The Bahamas 🇧🇸
” what da wybe is? ” or “what’s up”

Consisting of more than 700 coral islands and cays of which only 20 or so are inhabited, the Bahamas is a well known and popular Caribbean vacation destination and a favorite area for diving and snorkeling, especially along the Andros barrier reef!

Lionfish were first discovered in the Bahamas in 2004 and they are found throughout the region today.

We contacted a few of the popular diving services in Nassau and Freeport and some say that lionfish numbers are down slightly which is good to hear! Culling efforts on the reefs and locally organized lionfish tournaments may be having an effect, at least at the more popular dive sites.

Spearguns are illegal in the Bahamas but polespears or Hawaiian slings are fine to use while free diving if you plan to help out with the cause. But to be absolutely sure about lionfish hunting rules, I contacted the chief fishery’s officer Mr Gilford Lloyd, and this was his reply:

“The Bahamas seeks to eradicate this invasive species from within its boundaries. Towards that end, the Bahamas will assist by permitting the use of compressors/scuba, polespears/hawaiian slings with no length restrictions and with barbed tips”

So compressors and scuba tanks ARE permitted when hunting lionfish! (Only lionfish!). Don’t be tempted to spear a lobster or anything else as there are very strict rules, area closures and licensing requirements in the Bahamas.

Here are a few of the many dive shops and services in the Bahamas to contact:

Bahama Divers in Nassau
1242 393 5644

Grand Bahama Scuba in Freeport
1242 373 6775

Sunn Odyssey Divers in Freeport
1242 373 4014

Caribbean Divers in Freeport
1242 373 9111

There are dozens of other diving organizations that serve the “out islands” so my advice is to ask around if you are looking to experience the more remote diving sites. Have a look at the website called “The Out Islands of the Bahamas”.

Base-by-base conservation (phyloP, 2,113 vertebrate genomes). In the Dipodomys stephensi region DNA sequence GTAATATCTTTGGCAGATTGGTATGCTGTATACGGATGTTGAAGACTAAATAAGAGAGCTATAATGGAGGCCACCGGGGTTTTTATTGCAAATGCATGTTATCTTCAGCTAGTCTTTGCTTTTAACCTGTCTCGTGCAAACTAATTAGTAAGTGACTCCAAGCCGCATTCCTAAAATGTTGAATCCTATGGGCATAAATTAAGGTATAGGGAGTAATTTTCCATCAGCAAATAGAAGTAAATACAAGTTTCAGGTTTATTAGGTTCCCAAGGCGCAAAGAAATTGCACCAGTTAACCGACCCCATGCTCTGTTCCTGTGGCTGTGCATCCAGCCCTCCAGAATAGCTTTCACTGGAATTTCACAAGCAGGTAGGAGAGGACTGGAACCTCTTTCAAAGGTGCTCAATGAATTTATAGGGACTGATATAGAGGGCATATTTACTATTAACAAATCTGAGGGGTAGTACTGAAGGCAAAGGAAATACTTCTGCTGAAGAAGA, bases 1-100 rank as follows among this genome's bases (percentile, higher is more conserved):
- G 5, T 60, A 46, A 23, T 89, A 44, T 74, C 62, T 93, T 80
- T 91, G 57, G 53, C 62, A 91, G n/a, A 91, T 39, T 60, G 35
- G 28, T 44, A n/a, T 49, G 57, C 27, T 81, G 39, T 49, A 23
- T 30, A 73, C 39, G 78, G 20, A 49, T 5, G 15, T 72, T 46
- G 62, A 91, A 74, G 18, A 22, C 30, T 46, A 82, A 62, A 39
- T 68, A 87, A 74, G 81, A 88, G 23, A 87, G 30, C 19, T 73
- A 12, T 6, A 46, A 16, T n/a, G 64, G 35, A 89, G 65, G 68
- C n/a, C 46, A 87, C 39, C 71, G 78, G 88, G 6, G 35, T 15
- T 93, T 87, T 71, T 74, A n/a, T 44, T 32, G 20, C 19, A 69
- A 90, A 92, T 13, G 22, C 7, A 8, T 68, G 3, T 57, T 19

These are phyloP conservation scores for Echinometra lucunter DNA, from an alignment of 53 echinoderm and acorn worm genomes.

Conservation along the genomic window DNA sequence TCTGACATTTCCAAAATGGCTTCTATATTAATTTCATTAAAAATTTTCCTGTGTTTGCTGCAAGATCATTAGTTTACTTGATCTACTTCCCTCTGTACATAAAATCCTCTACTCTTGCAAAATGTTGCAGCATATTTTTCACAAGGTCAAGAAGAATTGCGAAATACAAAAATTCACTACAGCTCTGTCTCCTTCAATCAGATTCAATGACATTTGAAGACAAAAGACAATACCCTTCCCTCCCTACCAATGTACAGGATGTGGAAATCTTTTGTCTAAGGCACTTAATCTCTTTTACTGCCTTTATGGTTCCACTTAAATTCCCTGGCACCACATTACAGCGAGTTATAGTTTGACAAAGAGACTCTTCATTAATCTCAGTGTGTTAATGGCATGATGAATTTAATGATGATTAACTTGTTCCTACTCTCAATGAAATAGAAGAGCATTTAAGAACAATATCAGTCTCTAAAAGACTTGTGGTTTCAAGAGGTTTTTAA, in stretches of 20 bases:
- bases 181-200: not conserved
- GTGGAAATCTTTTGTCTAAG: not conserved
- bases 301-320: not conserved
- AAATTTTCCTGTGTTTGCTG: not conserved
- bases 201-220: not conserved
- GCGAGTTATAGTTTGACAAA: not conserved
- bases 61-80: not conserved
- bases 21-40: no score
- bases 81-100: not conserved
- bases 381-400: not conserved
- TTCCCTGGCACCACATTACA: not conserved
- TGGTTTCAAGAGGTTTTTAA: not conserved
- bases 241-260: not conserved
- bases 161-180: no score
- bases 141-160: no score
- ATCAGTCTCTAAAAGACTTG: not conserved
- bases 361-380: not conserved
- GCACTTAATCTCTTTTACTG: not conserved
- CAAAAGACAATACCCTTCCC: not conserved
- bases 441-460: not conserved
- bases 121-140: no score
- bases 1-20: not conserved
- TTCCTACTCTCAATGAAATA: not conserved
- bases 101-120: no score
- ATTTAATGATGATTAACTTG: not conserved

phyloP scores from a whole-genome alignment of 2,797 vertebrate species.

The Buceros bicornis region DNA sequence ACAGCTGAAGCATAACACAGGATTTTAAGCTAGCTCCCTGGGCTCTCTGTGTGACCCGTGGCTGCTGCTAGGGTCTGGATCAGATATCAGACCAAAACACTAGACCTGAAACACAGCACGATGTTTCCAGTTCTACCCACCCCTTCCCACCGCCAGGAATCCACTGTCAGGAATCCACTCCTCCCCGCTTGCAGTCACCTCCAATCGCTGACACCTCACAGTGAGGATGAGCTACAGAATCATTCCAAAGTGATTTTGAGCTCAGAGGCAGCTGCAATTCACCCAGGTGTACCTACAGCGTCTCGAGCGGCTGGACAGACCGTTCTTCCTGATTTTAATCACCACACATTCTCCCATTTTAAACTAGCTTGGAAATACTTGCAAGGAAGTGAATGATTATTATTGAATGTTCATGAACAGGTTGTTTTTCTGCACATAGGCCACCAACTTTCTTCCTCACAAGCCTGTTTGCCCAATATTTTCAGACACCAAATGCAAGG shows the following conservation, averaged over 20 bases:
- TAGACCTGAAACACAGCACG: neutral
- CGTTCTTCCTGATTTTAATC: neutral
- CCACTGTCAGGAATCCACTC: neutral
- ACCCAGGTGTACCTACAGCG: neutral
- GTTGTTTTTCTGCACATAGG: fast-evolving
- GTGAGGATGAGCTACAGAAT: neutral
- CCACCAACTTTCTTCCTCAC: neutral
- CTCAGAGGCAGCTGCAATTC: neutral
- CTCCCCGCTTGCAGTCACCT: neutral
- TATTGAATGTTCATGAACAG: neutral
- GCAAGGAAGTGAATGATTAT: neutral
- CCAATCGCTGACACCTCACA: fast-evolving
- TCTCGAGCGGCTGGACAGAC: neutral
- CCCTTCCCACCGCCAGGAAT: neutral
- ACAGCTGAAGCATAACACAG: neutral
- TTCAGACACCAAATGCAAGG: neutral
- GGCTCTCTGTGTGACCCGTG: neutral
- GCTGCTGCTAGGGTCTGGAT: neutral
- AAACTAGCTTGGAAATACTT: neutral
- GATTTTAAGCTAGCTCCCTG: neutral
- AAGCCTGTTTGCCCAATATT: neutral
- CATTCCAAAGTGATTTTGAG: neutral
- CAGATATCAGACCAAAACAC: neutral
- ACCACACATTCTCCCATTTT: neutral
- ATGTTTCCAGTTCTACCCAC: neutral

The government authority to contact if you need more information is the Bahamas Dept of Marine Resources.

1242 397 1767

Regarding lionfish trap research, we did receive an interesting observation from our friend Reginald Sweeting in the Abacos Islands, who is a commercial lobster fisherman. He and his fellow fisher friends have concluded that lionfish like to hang out around any kind of rusted steel or iron, particularly in the stone crab pots that some of them are using, and around any other sunken metal objects! They are convinced that something to do with the corrosive reaction in salt water may be attracting lionfish. This could be a very important breakthrough as far as trap research goes so we have passed these thoughts on to our researcher friends who are experimenting with traps!

As far as where can visitors sample some lionfish at restaurants? …..  there are several these days.

In Nassau check out Graycliff Restaurant, the Billfish Grill and Mahogany House.

In Freeport the Flying Fish was recommended.

Luciano’s in Port Lucia has lionfish when they can get it.

And of course, the very well known Bimini Big Game Club (on Bimini Island) has a reputation for its delicious lionfish nuggets so try those while you’re looking at all the Ernest Hemingway memorabilia on the walls!

Visitors to the Bahamas cannot sell their catch but we suggest that you see if a local restaurant can prepare it for you. Typically, they charge $10 USD to do that. Well worth it!

Enjoy your time in the Bahamas, bring along a travel polespear and help save a reef! It might be wise to call the Department of Marine Resources before you get in the water and let them know that you will only be targeting lionfish! (1242 397 1767).

Happy hunting and please share your lionfish spearing pictures with us.

Reporting for LFU
Walt Deelman
Lionator Pole Spears